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UserAssist

inspired and sourced by https://www.sans.org/security-resources/posters/windows-forensic-analysis/170/download

Description

GUI-based programs launched from the desktop are tracked in the launcher on a Windows System.

Location
NTUSER.DAT HIVE: NTUSER.DAT\Software\Microsoft\Windows\Currentversion\Explorer\UserAssist\ {GUID}\Count
Interpretation
All values are ROT-13 Encoded

>>> s = "HRZR_EHACNGU:P:\Qbphzragf naq Frggvatf\haxabja\Ohernh\argjbex-gnfxznantre.rkr"
>>> s.decode("rot13")
u'UEME_RUNPATH:C:\\Documents and Settings\\unknown\\Bureau\x07etwork-taskmanager.exe'


GUID for XP
- 75048700 Active Desktop
GUID for Win7/8/10
- CEBFF5CD Executable File Execution
- F4E57C4B Shortcut File Execution

Use volatility:
python vol.py -f ~/memdump/infected.img userassist

Further readings:

Windows 10 Timeline

inspired and sourced by https://www.sans.org/security-resources/posters/windows-forensic-analysis/170/download

Description

Win10 records recently used applications and files in a “timeline” accessible via the “WIN+TAB” key. The data is recorded in a SQLite database and (only) stored for the past 30 days of activity.

Location
C:\Users\\AppData\Local\ConnectedDevices Platform\L.\ActivitiesCache.db

The catalog Users\%profile name%\AppData\Local\ConnectedDevicesPlatform\ contains a CDP file with information about the last Windows 10 Timeline synchronization with the cloud (CNCNotificationUriLastSynced) and about the user ID

Interpretation
• Application execution • Focus count per application

ActivitiesCache.db contains the following tables: Activity, Activity_PackageId, ActivityAssetCache, ActivityOperation, AppSettings, ManualSequence, and Metadata. The ones that hold the most interest for investigators are Activity_PackageId and Activity.

The records in the Activity_PackageId table are stored for 30 days and can contain information about executable files or documents that are no longer present on the hard drive.

Sample:

As can be seen in the screenshot, the attackers installed TeamViewer (a file from a file sharing website called sendspace.com) and Mimikatz on the victim's computer. An analysis of the events stored in Windows 10 Timeline indicates that the attackers opened TeamViewer logs (TeamViewer14_Logfile.log) via Notepad (notepad.exe). They may have done this to delete or modify the file information.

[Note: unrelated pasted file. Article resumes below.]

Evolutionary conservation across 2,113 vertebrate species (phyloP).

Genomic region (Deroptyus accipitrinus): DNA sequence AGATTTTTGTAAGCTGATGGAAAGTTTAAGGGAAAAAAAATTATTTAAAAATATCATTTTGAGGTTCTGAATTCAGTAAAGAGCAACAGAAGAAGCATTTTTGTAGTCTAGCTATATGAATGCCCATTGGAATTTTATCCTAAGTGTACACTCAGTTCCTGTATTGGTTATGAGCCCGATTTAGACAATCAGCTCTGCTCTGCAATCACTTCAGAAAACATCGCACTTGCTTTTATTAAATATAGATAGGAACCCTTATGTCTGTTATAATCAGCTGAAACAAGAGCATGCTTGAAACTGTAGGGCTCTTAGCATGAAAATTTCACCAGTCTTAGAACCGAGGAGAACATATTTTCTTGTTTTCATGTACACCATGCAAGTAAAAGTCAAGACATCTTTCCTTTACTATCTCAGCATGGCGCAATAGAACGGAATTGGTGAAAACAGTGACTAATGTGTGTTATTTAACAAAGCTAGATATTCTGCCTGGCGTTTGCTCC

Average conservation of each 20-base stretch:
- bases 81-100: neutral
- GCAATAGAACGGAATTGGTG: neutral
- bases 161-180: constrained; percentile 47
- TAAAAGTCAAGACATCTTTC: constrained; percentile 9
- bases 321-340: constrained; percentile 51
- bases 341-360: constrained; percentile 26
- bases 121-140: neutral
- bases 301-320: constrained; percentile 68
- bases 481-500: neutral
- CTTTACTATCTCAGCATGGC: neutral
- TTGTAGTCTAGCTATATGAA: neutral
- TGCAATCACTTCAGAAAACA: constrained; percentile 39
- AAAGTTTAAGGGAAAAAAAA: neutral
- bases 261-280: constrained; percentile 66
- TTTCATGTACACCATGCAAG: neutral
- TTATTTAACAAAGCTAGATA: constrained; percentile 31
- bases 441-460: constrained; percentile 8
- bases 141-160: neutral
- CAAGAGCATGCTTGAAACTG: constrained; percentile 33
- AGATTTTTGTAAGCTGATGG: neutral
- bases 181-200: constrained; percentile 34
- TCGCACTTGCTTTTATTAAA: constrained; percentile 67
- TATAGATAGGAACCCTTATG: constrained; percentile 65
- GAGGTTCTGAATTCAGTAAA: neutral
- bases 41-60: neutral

Further readings:

Windows 10 RecentApps

inspired and sourced by https://www.sans.org/security-resources/posters/windows-forensic-analysis/170/download

Description

GUI Program execution launched on the Win10 system is tracked in the RecentApps key

Location
NTUSER.DAT\Software\Microsoft\Windows\Current Version\Search\RecentApps

Interpretation
Each GUID key points to a recent application.
AppID = Name of Application
LastAccessTime = Last execution time in UTC
LaunchCount = Number of times executed

Sample:

Further readings:

Shimcache

inspired and sourced by https://www.sans.org/security-resources/posters/windows-forensic-analysis/170/download

Description

Windows Application Compatibility Database is used by Windows to identify possible application compatibility challenges with executables. 
It tracks the executables file name, file size, last modified time, and in Windows XP the last update time .

From reading Andrew Davis' whitepaper "Leveraging the Application Compatibility Cache in Forensic Investigations", we know each time an application with unique metadata is executed, a corresponding Shimcache entry will be created. In other words, new entries are created when an existing file’s metadata has changed and is re-executed.

Location
XP: SYSTEM\CurrentControlSet\Control\SessionManager\AppCompatibility
Win7/8/10: SYSTEM\CurrentControlSet\Control\Session Manager\AppCompatCache

Interpretation
Any executable run on the Windows system could be found in this key. You can use this key to identify systems that specific malware was executed on. In addition, based on the interpretation of the time-based data you might be able to determine the last time of execution or activity on the system. 
Windows XP contains at most 96 entries
LastUpdateTime is updated when the files are executed
Windows 7 contains at most 1,024 entries
LastUpdateTime does not exist on Win7 systems

 

Further readings:

Jump List

inspired and sourced by https://www.sans.org/security-resources/posters/windows-forensic-analysis/170/download

Description

The Windows 7 task bar (Jump List) is engineered to allow users to “jump” or access items they have frequently or recently used quickly and easily. This functionality cannot only include recent media files; it must also include recent tasks.
The data stored in the AutomaticDestinations folder will each have a unique file prepended with the AppID of the associated application.

The AutomaticDestinations files are the OLE files, so you can analyze them with oledump.

Location
Win7/8/10: C:\%USERPROFILE%\AppData\Roaming\Microsoft\Windows\Recent\AutomaticDestinations

Interpretation
First time of execution of application.
- Creation Time = First time item added to the AppID file.
Last time of execution of application w/file open.
- Modification Time = Last time item added to the AppID file.

List of Jump List IDs -> http://www.forensicswiki.org/wiki/List_of_Jump_List_IDs

 

Further readings:

Amcache.hve

inspired and sourced by https://www.sans.org/security-resources/posters/windows-forensic-analysis/170/download

Description

ProgramDataUpdater (a task associated with the Application Experience Service) uses the registry file Amcache.hve to store data during process creation

Location
Win7/8/10: C:\Windows\AppCompat\Programs\Amcache.hve

Interpretation
Amcache.hve – Keys = Amcache.hve\Root\File\{Volume GUID}\#######